Back to Google we go.



[Dear Anthony]


[Hey Anthony. I think you’re hot—]

“Whoa, James watch out!”

James glanced up from his phone and stopped himself from walking into an open locker. The locker door closed and he was met with a wide smile.

“Oh! I just died in your arms tonight.” That’s how the song goes right?

“Hey! Anthony!”

Anthony brushed gold locks out of his eyes, revealing the rainbow earrings he got at Pride.

Pride. Sin. Crazy leftists trying to use women’s bathrooms. Pride.

“How are you!” Anthony quickly hugged James, then backed up, blushing. “Haven’t seen you all week. Are you coming to my graduation party tonight?”

“Oh, tonight.” James’ eyes darted back to the earrings.

Pride. That’s a white thing, right. No, Lil Naz X is gay, so maybe—

“Come on, you’re not bailing again.” Anthony made that fake pouting face, his grey-green eyes getting really big. He looked even cuter than before.

Pride. How did he do it, in this place? No, he HAS pride. In a place. In himself

“Yeah, I’ll be there”

I can’t be there, I promised Mom I’d lead the Bible study!

“Awesome! Yeah, I’m really nervous about college. I mean, thankfully you’ll be there too.” He blushed again. “As a friend! It will be nice to have a friend there but still, I don’t know what I want to study. I mean, I was thinking about film, but maybe general communication, though I also heard nursing pays well. Can you imagine me in a hospital, because….”


The word stung. James knew if he asked Anthony out right then, it would be a yes. The thought of being a college student was terrifying and he had zero clue what he wanted to do and no one else in his family had been, but if he went with Anthony then—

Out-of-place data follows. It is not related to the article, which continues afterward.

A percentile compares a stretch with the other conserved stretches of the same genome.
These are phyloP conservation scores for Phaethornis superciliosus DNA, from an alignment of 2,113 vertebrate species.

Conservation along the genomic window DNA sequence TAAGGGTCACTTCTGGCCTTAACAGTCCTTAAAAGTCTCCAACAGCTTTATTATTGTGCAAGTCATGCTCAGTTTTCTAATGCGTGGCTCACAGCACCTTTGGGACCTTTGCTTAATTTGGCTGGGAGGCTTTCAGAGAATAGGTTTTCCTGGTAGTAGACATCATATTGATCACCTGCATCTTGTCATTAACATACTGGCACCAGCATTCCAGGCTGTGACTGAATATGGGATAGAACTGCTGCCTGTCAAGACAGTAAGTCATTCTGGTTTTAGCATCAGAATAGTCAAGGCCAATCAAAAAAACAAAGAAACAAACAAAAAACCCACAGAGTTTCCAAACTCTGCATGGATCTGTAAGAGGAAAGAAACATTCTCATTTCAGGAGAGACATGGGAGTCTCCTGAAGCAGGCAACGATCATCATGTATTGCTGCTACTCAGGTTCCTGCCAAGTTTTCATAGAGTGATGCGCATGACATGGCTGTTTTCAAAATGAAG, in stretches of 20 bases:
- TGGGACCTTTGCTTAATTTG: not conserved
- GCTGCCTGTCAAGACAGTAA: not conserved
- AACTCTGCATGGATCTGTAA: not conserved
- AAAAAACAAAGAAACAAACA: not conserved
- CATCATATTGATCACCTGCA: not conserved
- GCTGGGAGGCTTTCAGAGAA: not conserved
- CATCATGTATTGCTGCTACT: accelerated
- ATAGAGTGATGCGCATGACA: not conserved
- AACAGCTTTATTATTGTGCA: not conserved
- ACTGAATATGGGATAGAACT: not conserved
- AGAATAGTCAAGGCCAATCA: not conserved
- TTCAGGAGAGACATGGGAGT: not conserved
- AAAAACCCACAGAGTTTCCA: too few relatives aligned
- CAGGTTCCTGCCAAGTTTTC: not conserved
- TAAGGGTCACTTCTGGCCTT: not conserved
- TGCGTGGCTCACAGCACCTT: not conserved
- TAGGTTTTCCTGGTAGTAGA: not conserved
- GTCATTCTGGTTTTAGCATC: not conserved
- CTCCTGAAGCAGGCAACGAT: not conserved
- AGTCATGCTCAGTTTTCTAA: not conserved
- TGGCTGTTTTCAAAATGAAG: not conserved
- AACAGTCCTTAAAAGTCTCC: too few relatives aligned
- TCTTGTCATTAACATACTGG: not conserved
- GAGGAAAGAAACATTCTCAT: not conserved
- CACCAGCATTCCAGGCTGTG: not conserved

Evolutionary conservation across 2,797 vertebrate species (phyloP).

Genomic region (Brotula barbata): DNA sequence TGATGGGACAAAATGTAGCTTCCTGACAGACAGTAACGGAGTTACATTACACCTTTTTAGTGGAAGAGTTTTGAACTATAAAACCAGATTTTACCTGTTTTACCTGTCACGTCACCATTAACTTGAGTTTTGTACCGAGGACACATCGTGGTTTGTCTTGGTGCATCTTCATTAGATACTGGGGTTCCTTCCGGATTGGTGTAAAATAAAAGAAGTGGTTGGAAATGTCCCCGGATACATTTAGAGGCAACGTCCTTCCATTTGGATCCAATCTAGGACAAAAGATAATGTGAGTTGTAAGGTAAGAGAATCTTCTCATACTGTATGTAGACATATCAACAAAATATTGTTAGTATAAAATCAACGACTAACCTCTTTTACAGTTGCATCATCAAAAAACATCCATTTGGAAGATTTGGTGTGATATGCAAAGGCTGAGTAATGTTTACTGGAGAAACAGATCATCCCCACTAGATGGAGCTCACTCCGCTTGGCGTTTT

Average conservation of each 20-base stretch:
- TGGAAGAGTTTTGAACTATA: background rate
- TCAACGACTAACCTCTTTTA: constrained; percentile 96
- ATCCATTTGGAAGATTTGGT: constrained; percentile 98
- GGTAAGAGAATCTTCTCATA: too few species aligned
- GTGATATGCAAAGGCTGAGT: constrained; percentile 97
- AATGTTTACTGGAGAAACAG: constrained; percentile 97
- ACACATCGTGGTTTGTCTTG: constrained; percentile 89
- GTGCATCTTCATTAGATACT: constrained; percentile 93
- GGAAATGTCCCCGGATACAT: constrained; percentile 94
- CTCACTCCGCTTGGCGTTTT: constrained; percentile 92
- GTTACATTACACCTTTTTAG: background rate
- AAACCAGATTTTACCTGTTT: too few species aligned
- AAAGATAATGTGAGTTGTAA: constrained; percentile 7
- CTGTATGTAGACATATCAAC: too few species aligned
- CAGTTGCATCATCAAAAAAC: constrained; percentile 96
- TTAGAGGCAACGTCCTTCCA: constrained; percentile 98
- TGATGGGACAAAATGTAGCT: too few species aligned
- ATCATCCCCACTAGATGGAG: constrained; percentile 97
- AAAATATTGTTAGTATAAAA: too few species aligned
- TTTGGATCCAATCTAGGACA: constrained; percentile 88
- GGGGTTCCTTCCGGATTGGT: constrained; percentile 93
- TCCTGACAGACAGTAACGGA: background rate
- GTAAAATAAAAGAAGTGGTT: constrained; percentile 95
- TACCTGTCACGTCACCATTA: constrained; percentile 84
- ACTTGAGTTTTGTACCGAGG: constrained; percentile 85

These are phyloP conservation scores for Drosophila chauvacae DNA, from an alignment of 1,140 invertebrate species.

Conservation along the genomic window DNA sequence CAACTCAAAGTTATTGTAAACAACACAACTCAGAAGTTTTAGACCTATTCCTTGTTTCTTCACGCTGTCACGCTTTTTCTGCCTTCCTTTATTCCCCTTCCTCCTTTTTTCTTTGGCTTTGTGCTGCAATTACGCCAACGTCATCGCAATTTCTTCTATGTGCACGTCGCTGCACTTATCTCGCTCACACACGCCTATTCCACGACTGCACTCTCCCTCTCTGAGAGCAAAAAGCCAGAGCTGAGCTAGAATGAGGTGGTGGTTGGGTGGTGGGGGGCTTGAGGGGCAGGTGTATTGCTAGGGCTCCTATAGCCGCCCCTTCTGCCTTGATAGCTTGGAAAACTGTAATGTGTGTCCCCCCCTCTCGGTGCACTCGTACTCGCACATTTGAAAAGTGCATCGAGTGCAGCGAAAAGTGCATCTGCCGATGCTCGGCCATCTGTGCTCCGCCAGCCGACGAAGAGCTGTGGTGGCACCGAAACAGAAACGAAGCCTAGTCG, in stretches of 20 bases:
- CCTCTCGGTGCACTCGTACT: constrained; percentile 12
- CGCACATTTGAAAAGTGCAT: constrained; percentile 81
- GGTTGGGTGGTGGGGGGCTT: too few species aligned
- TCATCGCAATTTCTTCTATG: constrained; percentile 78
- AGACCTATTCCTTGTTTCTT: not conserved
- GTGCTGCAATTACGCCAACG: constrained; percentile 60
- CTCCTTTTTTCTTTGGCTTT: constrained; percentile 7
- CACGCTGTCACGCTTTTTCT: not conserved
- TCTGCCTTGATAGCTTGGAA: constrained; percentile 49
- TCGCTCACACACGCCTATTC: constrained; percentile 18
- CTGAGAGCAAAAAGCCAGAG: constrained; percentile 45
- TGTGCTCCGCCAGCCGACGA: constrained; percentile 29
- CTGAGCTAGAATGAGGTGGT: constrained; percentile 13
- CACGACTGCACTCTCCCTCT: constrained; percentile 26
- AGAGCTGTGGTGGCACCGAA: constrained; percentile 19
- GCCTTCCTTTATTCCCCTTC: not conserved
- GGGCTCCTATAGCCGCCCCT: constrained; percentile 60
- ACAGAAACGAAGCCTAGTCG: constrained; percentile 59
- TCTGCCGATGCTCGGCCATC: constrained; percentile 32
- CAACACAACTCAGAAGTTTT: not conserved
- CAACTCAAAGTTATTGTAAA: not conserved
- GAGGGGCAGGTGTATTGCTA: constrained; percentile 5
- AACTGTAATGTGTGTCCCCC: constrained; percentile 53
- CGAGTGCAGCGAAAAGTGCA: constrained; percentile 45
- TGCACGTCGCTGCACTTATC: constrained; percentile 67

“Have you found a nice black girl yet?”

“One day— not any time soon— when you have your wife have kids, you’ll understand”

“Be careful of those college girls, Grandson. Find one rooted in the faith.”

Anthony wasn’t black, wasn’t a girl, and had never stepped foot in a church. If he asked him out then, everything would explode and his mom would be heartbroken at best, kick him out at worst, and then—

“James! You okay? You spaced out.”

“Um yeah, sorry. Actually, I forgot to turn in my homework for English. I’m going to run back and see if Mr. Clark will still take it.”

“Alright… I guess I’ll see you tonight.”

“Huh? Oh yeah, sure! I’ll hit you up later today!”


[Hey Anthony. Sorry, I can’t make it tonight. A family thing came up]


Intersectionality is a term created to discuss how individuals face multiple layers of complexities and oppression through identities of race, gender identity, sexual orientation, and the various pathworks of cultural experiences that creates a person (HSC).

An intersection we often neglect is the impact of age. As we focus within BIPOC LGBTQ+ youth, we need to note the nuances of the word youth. Adulthood often has a number of freedoms, such as cultural and legal mobility in housing, transportation, finances, social groups, etc. While teens may be given some of these freedoms by their guardians, they are still held under the authority of their guardians, schools, authority figures, and have limited freedom in where they live, the people around them, and how far they can go. These limitations overlap even more with many of the struggles our BIPOC teens face.

One thing we did not note in James’ story is the risk to safety being queer and a youth of color may bring. A nationally representative survey shows that LGBTQ people of color are more likely than white LGBTQ individuals to encounter discrimination in a variety of settings (Center for American Progress, 2021).

The LGBT+ community also faces 2-3X higher rates of mental health concerns than the general public including mental health outcomes such as heightened risk of self harm and suicide (Heart Mind Haven, 2024).